Expositor's Dictionary of Texts
Knowest thou the time when the wild goats of the rock bring forth? or canst thou mark when the hinds do calve?Job 39:1
If the baffled inquirer drops out the search after God, as many do, and says—I will go down to nature and it shall, at least, be my comfort that nature is intelligible, and even a subject of definite science, he shortly discovers that science only changes the place of mystery and leaves it unresolved.... Asking what is matter, what is life, animal and vegetable, what is heat, light, attraction, affinity, he discovers that, as yet, we really comprehend nothing, and that nature is a realm as truly mysterious even as God. Not a living thing grows out of the earth, or walks upon it, or flies above it; not an inanimate object exists, in heaven, earth, or sea, which is not filled and circled about with mystery as truly as in the days of Adam or Job, and which is not really as much above the understanding of science, as the deepest things of God's eternity or of His secret life.
A community which has heard the voice of truth and experienced the pleasures of liberty, in which the merit of statesmen and systems are freely canvassed, in which obedience is paid, not to persons but to laws, in which magistrates are regarded, not as the lords but as the servants of the public, in which the excitement of a party is a necessary of life, in which political warfare is reduced to a system of tactics; such a community is not easily reduced to servitude. Beasts of burden may easily be managed by a new master. But will the wild ass submit to the bonds? Will the unicorn serve and abide by the crib? Will leviathan hold out his nostrils to the hook?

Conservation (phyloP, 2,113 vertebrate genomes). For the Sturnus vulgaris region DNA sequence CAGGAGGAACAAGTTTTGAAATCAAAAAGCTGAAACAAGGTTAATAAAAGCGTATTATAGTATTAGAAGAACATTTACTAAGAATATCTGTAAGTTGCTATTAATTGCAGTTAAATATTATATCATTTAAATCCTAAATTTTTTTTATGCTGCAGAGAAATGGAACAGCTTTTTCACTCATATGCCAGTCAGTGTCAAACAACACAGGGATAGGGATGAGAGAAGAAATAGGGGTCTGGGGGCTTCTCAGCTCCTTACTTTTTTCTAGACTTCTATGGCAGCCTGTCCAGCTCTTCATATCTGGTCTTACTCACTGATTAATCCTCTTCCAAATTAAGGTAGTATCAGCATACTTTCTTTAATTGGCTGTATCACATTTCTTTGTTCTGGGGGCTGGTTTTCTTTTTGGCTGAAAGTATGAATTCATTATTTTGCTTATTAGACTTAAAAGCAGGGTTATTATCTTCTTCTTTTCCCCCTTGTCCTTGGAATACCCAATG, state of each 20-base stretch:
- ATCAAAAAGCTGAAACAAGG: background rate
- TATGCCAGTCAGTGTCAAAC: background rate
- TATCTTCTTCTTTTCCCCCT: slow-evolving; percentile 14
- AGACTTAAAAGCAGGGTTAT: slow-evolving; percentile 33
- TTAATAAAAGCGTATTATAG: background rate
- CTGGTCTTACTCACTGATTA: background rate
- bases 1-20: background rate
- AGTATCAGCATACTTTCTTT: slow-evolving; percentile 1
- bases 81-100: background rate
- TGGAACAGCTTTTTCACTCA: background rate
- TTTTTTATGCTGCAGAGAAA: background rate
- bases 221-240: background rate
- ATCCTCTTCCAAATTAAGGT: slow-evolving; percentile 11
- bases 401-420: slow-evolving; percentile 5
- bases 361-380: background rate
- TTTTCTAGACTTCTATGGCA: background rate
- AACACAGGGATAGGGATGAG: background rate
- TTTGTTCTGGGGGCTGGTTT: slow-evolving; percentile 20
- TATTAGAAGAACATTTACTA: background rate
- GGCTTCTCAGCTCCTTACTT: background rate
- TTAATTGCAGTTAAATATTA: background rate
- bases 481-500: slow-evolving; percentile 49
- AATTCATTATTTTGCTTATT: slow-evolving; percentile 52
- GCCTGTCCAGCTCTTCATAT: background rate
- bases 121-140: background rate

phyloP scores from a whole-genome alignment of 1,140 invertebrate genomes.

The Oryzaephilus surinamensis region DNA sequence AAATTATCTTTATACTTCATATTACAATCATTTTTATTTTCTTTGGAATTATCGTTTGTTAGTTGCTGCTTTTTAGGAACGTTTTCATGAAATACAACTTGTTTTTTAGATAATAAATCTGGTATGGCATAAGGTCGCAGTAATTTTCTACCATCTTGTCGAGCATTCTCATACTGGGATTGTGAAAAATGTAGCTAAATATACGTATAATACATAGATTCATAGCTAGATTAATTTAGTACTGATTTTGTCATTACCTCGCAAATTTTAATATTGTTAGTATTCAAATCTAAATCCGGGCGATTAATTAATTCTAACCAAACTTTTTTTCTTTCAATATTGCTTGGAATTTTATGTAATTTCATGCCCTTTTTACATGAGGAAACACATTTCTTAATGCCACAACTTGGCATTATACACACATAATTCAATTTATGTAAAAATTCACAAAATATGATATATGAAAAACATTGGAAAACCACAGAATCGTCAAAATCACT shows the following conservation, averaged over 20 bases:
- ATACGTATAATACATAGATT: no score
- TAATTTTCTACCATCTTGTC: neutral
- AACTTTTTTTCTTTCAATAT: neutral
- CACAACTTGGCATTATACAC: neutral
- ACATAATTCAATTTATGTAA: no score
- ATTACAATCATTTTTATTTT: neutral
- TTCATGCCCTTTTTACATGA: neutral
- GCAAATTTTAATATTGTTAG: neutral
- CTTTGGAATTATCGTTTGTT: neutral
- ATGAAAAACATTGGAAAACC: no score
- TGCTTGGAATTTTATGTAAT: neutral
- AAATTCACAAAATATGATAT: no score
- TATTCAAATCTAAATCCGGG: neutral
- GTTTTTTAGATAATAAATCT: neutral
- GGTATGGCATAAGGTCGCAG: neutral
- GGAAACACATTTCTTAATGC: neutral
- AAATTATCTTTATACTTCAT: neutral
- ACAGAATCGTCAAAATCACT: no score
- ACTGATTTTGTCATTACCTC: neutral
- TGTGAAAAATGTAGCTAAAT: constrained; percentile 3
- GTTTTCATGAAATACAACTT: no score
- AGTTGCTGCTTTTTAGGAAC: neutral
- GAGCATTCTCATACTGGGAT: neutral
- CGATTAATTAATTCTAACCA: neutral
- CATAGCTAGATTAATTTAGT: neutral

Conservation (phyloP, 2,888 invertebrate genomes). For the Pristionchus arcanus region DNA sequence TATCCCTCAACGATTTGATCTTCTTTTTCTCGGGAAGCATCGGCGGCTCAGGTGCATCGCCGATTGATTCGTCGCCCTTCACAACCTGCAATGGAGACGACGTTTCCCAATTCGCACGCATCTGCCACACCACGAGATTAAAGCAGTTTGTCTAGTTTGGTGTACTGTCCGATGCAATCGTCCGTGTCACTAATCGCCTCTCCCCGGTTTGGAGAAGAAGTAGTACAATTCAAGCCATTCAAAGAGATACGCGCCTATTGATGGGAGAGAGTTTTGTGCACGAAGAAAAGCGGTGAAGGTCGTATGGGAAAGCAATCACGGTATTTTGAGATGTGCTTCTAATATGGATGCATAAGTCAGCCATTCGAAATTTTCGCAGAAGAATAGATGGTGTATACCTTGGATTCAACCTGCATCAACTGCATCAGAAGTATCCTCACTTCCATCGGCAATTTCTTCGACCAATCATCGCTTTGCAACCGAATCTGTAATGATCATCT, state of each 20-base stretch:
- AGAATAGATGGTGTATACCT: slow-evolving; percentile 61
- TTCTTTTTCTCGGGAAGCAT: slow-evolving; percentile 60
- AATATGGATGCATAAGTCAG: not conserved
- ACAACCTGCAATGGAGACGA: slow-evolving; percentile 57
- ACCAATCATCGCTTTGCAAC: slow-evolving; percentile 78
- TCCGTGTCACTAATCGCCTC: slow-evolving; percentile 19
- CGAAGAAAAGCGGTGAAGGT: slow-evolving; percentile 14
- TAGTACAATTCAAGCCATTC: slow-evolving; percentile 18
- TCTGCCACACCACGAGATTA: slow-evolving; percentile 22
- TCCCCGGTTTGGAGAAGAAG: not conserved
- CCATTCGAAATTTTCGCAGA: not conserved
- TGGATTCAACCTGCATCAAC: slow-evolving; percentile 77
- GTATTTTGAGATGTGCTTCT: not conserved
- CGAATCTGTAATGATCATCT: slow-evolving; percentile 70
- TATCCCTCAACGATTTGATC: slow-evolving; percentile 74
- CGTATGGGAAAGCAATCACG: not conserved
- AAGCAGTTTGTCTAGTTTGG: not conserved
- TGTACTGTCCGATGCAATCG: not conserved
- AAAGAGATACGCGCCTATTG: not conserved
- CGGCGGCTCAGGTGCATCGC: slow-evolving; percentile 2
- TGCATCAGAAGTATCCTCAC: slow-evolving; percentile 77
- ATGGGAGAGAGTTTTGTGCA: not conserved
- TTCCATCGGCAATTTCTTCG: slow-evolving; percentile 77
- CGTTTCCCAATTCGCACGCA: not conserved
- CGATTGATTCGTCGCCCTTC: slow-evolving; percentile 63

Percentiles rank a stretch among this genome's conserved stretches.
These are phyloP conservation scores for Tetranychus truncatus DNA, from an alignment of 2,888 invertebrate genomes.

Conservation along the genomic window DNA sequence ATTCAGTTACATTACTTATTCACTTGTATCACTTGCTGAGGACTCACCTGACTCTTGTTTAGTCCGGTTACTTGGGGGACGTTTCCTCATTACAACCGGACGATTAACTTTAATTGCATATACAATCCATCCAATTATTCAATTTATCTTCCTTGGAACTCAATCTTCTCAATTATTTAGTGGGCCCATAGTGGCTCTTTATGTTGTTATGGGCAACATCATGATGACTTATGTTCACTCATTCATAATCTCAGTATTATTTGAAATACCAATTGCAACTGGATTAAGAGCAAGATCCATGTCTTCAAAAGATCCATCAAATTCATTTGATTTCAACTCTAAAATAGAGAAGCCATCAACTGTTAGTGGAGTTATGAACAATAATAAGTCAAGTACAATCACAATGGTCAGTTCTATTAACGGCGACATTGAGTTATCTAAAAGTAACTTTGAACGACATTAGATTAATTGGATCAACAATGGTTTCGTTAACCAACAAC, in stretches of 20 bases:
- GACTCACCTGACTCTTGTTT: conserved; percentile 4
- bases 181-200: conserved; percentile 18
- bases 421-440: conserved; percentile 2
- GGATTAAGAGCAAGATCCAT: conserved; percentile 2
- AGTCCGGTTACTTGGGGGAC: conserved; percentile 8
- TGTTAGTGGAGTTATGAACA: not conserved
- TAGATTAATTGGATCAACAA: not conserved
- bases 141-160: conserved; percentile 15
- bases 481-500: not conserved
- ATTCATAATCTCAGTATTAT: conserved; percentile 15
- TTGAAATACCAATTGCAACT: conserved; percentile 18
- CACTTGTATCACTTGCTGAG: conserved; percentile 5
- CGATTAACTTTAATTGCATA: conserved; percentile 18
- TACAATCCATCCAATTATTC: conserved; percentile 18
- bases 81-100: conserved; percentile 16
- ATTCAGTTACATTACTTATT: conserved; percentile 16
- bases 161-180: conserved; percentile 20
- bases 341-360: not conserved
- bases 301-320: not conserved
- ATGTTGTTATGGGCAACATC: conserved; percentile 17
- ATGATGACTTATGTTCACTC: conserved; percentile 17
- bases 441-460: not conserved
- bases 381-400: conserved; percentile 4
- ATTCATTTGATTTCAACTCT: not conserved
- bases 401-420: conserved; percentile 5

—Macaulay, Essay on Hallam's Constitutional History.
Job 39:19 f.
After quoting this passage in his Literary Essays, Mr. R. H. Hutton observes: 'This deeper insight into the natural constitution and beauty of the universe, and complete disavowal of all power on the part of man to form any judgment upon it, is especially remarkable as compared with the bold justification of the spiritual participation of human nature in one of the attributes of God. It proves that the Hebrew poet had already distinguished between the direct knowledge of God's spirit which spiritual communion gives, and the indirect knowledge of His mysterious ways which can only be gained by a study of those ways. It shows that he had mastered the conviction, that to neglect the study of the natural mysteries of the universe leads to an arrogant and illicit intrusion of moral and spiritual assumptions into a different world—in a word, to the false inferences of Job's friends as to his guilt, and his own equally false inference as to the injustice of God.'